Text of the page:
Beginner's Guide To Shell Aliases With Examples

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Mon May 24, 2021 · 571 words · 3 min
Tags :  shell

Introduction

*nix shell is a powerful tool that can help you go about your work easily. At the lowest level, it can be thought of as an interpreted language (like python). However, it can seamlessly run binaries and this power combined with shell grammar, you can write scripts to automate processes on your system.

Shell has this feature where you can define aliases to existing commands. So, if I alias w to wget, then every time I run w, it will be interpreted as wget.

Defining Aliases

Shell aliases can be easily defined by the following syntax:

alias <keyword>="some long command"

So, for the above example, I can write

alias w="wget"

This line goes in your ~/.bashrc or ~/.zshrc depending on the shell you use. After adding an alias, you need to reload your shell config. This can be done simply by restarting your teminal, or if you don't want to close the current running terminal, you can run the following command:

source ~/.zshrc   # bash users replace with ~/.bashrc

Some Useful Aliases I Keep

Text Editor

alias n="nvim"

I am quite often in the terminal messing with configuration files and all, meaning I regularly open the text editor. So, I created a single character alias to launch nvim.

Git Commands

I alias the common Git commands. Some people like to go overboard and add lots of Git related aliases. Do whatever you are comfortable with.

alias gcm="git checkout main"
alias gp="git pull"
alias gpu="git push"

Aliases for Development Tools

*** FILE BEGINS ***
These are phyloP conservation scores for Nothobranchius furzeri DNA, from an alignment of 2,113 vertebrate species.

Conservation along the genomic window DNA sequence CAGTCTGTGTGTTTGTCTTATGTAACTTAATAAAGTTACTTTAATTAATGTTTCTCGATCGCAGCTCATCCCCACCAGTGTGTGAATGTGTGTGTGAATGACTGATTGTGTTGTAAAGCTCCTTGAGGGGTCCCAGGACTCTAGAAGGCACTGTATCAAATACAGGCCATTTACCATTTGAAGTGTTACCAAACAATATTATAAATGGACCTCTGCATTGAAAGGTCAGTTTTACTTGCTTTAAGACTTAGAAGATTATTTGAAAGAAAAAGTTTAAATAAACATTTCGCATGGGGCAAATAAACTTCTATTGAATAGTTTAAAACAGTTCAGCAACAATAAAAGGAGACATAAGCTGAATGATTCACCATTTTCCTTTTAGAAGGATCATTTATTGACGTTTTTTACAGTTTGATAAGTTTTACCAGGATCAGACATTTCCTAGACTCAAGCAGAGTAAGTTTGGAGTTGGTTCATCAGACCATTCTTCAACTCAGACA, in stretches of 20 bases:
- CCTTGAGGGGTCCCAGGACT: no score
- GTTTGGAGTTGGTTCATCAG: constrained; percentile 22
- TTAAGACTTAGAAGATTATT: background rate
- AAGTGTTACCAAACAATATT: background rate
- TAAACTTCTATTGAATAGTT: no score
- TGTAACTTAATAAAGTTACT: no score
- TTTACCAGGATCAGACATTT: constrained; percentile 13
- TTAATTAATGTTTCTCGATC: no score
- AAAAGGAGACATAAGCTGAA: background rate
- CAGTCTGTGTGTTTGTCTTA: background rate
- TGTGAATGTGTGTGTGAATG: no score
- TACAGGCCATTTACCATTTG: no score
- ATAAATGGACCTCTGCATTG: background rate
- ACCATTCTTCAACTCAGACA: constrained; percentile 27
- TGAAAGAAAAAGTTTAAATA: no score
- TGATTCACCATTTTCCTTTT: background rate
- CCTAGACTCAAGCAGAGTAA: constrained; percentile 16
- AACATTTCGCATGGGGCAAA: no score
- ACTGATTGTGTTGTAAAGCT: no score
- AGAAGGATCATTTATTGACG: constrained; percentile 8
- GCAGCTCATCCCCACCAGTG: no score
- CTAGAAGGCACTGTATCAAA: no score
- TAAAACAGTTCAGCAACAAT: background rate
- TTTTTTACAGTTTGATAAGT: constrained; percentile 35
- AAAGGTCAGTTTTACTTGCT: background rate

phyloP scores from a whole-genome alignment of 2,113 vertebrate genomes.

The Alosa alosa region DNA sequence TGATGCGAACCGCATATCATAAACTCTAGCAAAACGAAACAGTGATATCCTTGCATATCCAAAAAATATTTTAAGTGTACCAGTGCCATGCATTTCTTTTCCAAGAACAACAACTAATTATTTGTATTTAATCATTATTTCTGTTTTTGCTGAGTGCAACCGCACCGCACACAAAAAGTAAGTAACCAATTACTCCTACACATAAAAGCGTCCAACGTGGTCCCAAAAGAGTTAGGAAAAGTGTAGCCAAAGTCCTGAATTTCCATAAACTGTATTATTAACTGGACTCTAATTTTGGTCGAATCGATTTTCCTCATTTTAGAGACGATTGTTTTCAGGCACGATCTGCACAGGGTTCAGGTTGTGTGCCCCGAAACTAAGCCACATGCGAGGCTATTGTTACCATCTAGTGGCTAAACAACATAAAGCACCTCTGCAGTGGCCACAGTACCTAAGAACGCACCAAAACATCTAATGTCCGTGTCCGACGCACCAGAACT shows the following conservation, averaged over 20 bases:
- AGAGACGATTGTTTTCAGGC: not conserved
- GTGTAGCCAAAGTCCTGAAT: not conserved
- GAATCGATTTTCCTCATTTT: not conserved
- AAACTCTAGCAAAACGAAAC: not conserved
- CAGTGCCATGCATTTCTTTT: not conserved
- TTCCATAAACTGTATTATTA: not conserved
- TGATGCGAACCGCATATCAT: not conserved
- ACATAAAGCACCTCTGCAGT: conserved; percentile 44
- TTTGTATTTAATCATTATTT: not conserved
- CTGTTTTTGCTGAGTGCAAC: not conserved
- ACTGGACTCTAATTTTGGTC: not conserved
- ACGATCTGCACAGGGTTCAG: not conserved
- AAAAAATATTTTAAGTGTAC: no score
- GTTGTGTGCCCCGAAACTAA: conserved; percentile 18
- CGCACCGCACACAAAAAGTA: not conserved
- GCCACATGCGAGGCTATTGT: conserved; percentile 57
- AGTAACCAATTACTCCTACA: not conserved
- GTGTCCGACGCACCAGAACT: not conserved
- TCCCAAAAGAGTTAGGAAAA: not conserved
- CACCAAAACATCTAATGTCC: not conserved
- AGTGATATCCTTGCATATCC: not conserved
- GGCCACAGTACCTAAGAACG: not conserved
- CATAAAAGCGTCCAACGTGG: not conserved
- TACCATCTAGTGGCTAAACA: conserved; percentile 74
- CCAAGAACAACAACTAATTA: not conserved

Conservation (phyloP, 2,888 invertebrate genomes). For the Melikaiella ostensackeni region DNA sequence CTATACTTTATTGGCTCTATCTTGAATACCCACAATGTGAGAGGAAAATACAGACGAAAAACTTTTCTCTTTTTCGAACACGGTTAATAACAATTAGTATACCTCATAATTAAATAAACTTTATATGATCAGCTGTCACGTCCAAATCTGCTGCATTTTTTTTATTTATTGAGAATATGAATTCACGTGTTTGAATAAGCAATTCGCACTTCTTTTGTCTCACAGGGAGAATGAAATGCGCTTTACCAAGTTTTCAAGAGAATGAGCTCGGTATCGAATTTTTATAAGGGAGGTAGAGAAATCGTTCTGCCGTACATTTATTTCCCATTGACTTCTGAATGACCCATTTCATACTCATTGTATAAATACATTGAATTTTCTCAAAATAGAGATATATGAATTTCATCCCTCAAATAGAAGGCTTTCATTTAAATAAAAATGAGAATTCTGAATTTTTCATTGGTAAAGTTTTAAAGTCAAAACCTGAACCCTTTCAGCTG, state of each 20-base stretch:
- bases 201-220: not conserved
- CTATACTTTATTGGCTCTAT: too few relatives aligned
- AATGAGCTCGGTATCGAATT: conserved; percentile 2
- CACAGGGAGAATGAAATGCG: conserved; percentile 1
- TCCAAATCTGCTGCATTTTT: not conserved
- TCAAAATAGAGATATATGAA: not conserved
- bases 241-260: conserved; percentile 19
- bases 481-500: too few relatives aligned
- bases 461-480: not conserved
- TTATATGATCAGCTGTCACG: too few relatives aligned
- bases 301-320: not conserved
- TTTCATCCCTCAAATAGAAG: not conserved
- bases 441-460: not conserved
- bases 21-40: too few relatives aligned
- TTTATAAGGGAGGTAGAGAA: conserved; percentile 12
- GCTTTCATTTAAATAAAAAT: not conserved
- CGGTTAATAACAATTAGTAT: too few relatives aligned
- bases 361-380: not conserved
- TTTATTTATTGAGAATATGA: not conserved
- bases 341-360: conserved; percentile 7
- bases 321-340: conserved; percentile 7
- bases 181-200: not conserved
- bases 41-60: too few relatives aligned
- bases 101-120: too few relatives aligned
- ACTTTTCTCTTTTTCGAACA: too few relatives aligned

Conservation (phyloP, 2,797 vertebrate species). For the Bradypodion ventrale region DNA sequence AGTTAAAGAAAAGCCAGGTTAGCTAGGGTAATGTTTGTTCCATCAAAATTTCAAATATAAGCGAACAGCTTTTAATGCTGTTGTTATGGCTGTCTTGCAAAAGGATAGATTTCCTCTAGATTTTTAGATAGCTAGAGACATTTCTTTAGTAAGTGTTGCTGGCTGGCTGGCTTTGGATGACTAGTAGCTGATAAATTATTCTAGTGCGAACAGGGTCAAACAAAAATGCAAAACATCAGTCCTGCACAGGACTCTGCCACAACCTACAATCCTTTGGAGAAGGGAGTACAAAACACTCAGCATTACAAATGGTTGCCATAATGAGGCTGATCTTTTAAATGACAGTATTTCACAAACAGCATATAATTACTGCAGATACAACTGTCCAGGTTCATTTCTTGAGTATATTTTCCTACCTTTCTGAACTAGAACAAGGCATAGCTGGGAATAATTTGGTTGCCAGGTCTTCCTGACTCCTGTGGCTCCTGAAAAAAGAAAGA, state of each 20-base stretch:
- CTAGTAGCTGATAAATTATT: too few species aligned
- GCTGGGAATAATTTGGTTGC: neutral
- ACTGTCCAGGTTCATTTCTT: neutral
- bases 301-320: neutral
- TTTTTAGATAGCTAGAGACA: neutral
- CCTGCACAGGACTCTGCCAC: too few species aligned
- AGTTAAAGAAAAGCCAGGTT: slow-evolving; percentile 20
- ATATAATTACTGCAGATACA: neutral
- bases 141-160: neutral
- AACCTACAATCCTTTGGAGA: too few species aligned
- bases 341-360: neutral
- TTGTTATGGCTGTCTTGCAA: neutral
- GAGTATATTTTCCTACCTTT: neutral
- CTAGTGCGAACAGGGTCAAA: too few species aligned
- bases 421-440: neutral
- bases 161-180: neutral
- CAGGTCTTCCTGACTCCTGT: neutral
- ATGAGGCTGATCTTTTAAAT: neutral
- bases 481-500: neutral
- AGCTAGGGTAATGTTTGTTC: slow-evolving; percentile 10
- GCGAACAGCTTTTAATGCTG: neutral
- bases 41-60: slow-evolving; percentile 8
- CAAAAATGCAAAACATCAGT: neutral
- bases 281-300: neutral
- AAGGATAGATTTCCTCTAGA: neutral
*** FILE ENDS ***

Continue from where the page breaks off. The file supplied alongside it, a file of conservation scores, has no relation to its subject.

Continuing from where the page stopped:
I first did this when I was learning Rust.

alias ccl="cargo clean"  # cc conflicts with gcc/cc
alias cch="cargo check"
alias cb="cargo build"
alias cr="cargo run"
alias ca="cargo add"
alias rn="rustup override set nightly"

You can set aliases for whichever language or build tools you generally use.

ls commands

alias l="ls -alh --color=tty"
alias ls="ls --color=tty"

I simply use l to list files in long format.

cat -> bat

alias cat="bat"

bat is a cat clone with host of new features. The major reason why I use bat is the syntax highlight and line numbering. Using Linux distros for a few years now, I am used to running cat in the terminal, so I aliased it to bat.

Clear Terminal

alias c="clear"

Yes I am too lazy to type clear so I aliased it to c.

Copy to Clipboard

alias cpy="xclip -sel clip"

Often you need to copy the output of a command on to the clipboard. If the output is short, you can use your mouse to select text and press Ctrl+Shift+C. However, if the output is long, good luck copying it.

With the above alias, I pipe the output of a command to cpy and it will be copied on to the clipboard.

inxi -F | cpy   # output of inxi -F is copied to clipboard

Youtube-dl Command

alias ytmp3="youtube-dl --extract-audio --audio-format mp3 --audio-quality 256K --add-metadata --metadata-from-title \"%(artist)s - %(title)s\" -o \"%(title)s.%(ext)s\""

This downloads the audio stream from the supplied link and add metadata to file in Artist - Title format.

Conclusion

These were just some examples of the aliases I use. You can set more such aliases to make your workflow faster.


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